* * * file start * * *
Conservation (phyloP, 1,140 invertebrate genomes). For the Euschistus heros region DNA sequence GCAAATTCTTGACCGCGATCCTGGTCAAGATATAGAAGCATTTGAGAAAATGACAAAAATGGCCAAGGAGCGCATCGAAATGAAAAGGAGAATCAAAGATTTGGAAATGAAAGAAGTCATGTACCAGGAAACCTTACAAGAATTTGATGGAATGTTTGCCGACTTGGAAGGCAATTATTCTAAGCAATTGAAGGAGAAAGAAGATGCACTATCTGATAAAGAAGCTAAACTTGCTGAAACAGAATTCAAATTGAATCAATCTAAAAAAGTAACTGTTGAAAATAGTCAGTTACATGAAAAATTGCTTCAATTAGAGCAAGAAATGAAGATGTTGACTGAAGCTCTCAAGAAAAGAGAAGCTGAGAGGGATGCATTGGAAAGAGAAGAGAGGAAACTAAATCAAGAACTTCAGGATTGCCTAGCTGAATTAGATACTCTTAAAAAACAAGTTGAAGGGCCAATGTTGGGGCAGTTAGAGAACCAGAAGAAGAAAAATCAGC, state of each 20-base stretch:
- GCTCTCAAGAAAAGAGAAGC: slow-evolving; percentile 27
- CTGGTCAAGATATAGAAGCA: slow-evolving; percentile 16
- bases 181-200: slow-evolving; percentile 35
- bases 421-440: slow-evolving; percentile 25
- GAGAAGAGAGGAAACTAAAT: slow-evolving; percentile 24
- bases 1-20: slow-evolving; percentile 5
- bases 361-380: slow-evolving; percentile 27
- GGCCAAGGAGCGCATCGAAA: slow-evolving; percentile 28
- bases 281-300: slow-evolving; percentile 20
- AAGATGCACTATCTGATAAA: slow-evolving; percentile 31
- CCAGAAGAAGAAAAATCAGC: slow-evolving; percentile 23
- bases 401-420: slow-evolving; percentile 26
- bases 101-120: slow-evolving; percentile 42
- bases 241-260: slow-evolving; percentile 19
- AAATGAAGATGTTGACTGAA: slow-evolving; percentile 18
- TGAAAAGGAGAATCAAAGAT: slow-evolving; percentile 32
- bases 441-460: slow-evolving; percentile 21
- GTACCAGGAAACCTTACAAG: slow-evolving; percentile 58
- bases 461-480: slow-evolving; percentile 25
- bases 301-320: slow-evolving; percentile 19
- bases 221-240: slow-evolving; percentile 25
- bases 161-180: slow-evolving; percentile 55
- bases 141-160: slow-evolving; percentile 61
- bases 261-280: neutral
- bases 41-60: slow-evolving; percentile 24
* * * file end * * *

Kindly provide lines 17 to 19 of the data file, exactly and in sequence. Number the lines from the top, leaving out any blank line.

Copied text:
- TGAAAAGGAGAATCAAAGAT: slow-evolving; percentile 32
- bases 441-460: slow-evolving; percentile 21
- GTACCAGGAAACCTTACAAG: slow-evolving; percentile 58